This year, the amount of ice is so far below that of previous years that it really is cause for concern. The trend in decreasing ice cover seems to be getting stronger and stronger as time goes on. . . The longer this process continues, the less likely recovery becomes. The implications on global climate are not well known, but they have the potential to be quite large, since the Arctic ice cover exhibits a tremendous influence on our climate.

And from Josefino C. Comiso, senior scientist at NASA's Goddard Space Flight Center, Greenbelt, Maryland:

When there is less sea ice in the summer, the Arctic Ocean receives more heat. The warmer water makes it harder for the ice to recover in the winter, and, therefore, there is a higher likelihood that sea ice will retreat farther during the summer. This process repeats itself year after year.

The second study found that 2007 has seen an overall rise in melting over the entire Greenland ice sheet, with melting in high-altitude areas reaching the greatest extent ever observed, at 150 percent more than average. The amount of snow melted this year in Greenland would cover the surface size of the U.S. more than twice. Apparently melting icecaps are as bad as melting sea ice, only in a different way. This from Marco Tedesco at the Joint Center for Earth Systems Technology:

When snow melts at those high altitudes and then refreezes, it can absorb up to four times more energy than fresh, unthawed snow. This can affect Earth's energy budget by changing how much radiation from the sun is absorbed by the Earth versus that reflected back into the atmosphere. Refrozen snow can also alter the snow density, thickness and snow-water content. [Furthermore] increases in the overall melting trend over Greenland have an impact that stretches beyond its icy shores. Aside from contributing to direct sea level rise, melting especially along the coast can speed up glaciers since the meltwater acts like a lubricant between the frozen surface and the bedrock deep below. The faster glaciers flow, the more water enters the ocean and potentially impacts sea level rise.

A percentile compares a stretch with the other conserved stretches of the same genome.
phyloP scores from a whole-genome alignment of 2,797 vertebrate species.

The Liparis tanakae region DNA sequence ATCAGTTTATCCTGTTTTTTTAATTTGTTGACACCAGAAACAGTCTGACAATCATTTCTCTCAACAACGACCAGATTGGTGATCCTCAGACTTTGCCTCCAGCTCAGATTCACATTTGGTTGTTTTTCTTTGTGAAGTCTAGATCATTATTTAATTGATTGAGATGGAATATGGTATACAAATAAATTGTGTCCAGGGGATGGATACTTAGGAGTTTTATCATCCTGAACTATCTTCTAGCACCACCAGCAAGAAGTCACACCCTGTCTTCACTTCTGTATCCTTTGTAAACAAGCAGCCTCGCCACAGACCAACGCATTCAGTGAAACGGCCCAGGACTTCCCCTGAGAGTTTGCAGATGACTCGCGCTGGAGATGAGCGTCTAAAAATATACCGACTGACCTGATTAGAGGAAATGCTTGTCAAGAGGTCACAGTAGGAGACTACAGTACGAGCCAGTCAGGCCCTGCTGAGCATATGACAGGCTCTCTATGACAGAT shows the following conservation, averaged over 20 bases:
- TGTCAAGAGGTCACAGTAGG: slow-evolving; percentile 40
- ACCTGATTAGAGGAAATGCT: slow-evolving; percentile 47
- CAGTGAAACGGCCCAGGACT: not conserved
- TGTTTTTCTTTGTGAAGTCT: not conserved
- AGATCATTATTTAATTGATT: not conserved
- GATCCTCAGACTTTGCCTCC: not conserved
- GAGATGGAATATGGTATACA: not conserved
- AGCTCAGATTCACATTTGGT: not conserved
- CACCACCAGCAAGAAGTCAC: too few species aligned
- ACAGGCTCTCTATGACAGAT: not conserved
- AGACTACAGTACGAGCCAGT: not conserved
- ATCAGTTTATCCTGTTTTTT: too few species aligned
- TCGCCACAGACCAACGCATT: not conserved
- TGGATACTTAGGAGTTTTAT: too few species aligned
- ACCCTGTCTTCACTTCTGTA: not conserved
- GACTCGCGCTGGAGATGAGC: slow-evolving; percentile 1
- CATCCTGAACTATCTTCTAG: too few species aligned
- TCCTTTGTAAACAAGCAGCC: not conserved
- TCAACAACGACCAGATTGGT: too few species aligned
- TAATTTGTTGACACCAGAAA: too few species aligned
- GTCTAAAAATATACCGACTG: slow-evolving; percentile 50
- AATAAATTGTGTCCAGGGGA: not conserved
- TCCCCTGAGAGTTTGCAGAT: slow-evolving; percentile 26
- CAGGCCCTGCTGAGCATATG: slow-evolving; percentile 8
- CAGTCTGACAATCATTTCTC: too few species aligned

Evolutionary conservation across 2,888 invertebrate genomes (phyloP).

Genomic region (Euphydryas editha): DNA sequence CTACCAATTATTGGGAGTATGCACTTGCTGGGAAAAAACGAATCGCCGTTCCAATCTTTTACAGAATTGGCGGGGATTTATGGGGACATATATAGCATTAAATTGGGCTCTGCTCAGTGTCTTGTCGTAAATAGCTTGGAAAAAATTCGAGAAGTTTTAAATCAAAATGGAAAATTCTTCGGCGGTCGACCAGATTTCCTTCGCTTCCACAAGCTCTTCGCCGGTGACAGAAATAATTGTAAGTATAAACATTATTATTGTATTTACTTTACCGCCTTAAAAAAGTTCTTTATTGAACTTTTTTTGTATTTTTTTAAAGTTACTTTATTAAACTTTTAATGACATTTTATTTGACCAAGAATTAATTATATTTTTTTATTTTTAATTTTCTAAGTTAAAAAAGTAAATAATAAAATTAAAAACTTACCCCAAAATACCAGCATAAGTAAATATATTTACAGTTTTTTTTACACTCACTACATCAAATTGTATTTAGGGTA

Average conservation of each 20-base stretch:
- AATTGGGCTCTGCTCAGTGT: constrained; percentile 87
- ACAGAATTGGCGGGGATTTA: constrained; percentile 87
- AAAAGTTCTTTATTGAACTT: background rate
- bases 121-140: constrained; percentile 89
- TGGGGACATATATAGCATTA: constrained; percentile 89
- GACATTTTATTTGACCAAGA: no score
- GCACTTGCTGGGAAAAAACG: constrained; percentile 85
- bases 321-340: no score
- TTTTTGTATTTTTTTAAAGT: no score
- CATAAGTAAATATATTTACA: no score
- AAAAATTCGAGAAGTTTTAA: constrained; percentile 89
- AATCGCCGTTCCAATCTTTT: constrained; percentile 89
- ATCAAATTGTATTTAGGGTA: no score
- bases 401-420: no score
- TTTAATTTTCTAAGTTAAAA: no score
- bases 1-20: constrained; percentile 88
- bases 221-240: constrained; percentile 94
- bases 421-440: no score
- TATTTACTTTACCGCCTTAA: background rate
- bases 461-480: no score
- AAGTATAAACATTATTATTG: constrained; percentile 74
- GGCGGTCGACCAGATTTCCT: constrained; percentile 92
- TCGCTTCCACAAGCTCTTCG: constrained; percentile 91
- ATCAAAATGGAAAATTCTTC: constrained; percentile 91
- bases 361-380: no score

So why is it exactly that Bush is asking for $195 billion more to fight the wrong war at exactly the time we need to be spending unprecedented amounts on the battle to save the only climate we know how to live with? JULIA WHITTY

Def Leppard Still Shirtless, Awesome

| Tue Sep. 25, 2007 6:04 PM PDT
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The question pretty much answers itself, but in case you're wondering if seeing Styx, Foreigner, and Def Leppard together in one venue on one night might equal the concert-going experience of your lifetime, I can confirm: hell yes it does.

Okay, so it's kind of like a live, much more expensive version of the jukebox in your favorite bar, but after Styx played "Renegade" during their encore, my roommate was so, so right when she said, "That alone was worth the cost of the ticket," and I dare anyone else on that sold-out lawn to disagree. And yes, Foreigner is basically a cover band anymore, what with only the original guitarist still around, but when the former lead singer of Hurricane (na na na na na na, I'm on to you) does his best Lou Gramm impression in really tight pants through a set of every Foreigner classic you could think of requesting, you don't really care, even if you're an unironic Foreigner fan who's seen them in concert with the old lineup intact.

We weren't that interested in Def Leppard—who were headlining—going into it, but they played a long, rocking greatest hits list, and both their guitar players are disconcertingly buff and topless, and they've got a bass player whose every not-so-dramatic costume change came with a new correspondingly coordinated single fingerless glove. (I love you, Rick "Sav" Savage!) The above elements plus beer plus yelling the words to "Pour Some Sugar on Me" along with several thousand middle-aged white women and beefy dudes in sleeveless T-shirts pretty much equals the best Tuesday night ever.